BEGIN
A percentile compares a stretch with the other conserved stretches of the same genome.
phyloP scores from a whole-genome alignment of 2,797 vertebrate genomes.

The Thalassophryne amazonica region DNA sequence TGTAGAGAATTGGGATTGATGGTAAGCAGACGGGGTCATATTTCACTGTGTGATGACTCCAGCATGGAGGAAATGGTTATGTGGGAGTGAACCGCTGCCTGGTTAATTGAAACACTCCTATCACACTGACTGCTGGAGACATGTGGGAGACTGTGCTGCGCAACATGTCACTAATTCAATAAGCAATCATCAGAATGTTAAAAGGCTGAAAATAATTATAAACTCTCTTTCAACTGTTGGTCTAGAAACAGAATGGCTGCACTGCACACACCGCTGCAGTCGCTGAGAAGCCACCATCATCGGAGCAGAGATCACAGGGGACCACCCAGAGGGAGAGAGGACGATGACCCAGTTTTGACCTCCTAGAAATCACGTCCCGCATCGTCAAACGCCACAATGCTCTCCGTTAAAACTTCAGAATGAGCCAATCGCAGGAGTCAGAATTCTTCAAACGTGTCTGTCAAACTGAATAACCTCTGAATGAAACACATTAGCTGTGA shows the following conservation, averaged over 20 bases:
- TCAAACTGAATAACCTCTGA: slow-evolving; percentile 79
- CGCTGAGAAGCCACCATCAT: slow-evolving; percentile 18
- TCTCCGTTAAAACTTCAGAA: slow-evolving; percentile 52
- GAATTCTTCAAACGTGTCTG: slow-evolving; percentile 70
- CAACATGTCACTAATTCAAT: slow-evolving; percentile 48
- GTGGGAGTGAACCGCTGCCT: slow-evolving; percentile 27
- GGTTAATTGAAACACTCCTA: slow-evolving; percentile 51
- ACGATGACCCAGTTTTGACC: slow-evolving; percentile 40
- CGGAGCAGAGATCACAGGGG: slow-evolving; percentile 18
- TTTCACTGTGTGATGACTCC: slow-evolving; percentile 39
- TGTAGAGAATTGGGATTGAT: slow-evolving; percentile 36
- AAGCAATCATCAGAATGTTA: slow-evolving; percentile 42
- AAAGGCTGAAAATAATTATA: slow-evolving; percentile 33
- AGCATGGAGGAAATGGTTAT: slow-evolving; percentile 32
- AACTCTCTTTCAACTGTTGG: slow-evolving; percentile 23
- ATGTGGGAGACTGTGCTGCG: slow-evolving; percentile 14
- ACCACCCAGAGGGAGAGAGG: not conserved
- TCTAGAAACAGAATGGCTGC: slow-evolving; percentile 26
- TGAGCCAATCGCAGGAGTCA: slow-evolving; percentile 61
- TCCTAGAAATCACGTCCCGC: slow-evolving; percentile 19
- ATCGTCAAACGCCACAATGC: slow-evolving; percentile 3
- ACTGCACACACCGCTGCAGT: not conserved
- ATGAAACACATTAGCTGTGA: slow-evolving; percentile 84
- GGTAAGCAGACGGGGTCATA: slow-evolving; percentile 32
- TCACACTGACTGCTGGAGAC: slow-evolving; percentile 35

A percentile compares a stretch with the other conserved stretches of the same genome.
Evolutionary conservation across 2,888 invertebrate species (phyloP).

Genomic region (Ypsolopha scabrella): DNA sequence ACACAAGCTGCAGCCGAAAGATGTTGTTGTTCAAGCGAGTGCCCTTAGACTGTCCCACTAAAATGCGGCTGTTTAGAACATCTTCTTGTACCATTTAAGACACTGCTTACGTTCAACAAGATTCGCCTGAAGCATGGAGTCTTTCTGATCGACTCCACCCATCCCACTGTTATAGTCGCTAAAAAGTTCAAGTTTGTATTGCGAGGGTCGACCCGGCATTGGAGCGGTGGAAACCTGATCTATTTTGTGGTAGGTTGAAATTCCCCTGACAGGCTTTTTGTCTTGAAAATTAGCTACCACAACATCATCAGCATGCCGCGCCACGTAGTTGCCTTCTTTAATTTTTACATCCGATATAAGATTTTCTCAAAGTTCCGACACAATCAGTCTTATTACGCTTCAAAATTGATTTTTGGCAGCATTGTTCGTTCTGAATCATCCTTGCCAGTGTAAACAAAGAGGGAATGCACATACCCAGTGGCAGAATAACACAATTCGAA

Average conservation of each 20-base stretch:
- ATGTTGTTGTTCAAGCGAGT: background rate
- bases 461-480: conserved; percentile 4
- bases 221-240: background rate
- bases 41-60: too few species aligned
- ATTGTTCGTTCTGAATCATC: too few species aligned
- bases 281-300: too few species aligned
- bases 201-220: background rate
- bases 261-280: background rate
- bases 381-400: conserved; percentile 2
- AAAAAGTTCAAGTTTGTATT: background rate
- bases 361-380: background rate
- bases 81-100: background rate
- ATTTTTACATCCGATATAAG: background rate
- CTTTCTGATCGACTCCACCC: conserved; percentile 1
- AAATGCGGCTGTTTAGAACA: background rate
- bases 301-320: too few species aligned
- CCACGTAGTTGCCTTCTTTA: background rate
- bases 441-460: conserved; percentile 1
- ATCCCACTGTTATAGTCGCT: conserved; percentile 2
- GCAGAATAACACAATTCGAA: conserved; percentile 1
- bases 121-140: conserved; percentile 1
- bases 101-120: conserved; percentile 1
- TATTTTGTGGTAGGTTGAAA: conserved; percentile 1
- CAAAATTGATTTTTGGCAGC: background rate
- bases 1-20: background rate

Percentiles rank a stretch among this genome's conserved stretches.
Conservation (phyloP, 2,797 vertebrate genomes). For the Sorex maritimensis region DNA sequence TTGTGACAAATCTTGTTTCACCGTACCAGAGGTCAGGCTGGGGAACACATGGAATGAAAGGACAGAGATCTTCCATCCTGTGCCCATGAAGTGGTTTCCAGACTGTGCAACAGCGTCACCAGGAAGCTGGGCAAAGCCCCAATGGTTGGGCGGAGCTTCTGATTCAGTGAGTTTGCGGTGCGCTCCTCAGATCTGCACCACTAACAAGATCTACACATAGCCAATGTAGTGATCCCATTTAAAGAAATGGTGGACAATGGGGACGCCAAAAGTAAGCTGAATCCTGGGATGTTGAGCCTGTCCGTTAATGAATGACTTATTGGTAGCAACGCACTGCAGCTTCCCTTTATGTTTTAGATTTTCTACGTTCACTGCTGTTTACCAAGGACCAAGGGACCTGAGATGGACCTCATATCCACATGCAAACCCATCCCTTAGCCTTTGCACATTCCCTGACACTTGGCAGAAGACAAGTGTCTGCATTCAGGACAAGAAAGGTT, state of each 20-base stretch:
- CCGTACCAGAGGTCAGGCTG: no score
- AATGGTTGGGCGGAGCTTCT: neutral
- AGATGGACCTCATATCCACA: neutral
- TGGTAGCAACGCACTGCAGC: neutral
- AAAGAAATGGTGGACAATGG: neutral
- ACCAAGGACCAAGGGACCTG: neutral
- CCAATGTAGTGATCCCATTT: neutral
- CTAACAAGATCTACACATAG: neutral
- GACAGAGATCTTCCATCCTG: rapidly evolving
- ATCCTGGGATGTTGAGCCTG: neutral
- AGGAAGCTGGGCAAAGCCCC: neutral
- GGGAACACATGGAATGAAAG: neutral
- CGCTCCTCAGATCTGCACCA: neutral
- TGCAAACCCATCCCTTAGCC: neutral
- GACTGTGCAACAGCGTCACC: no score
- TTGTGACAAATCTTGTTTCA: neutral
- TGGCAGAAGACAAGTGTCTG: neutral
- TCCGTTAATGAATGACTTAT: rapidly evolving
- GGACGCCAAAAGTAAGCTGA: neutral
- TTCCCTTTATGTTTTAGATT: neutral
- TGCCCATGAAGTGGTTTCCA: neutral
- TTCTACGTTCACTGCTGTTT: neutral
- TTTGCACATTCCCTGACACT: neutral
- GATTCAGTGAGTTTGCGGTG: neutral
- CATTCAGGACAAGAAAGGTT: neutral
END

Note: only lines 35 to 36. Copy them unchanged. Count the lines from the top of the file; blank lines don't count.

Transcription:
- bases 221-240: background rate
- bases 41-60: too few species aligned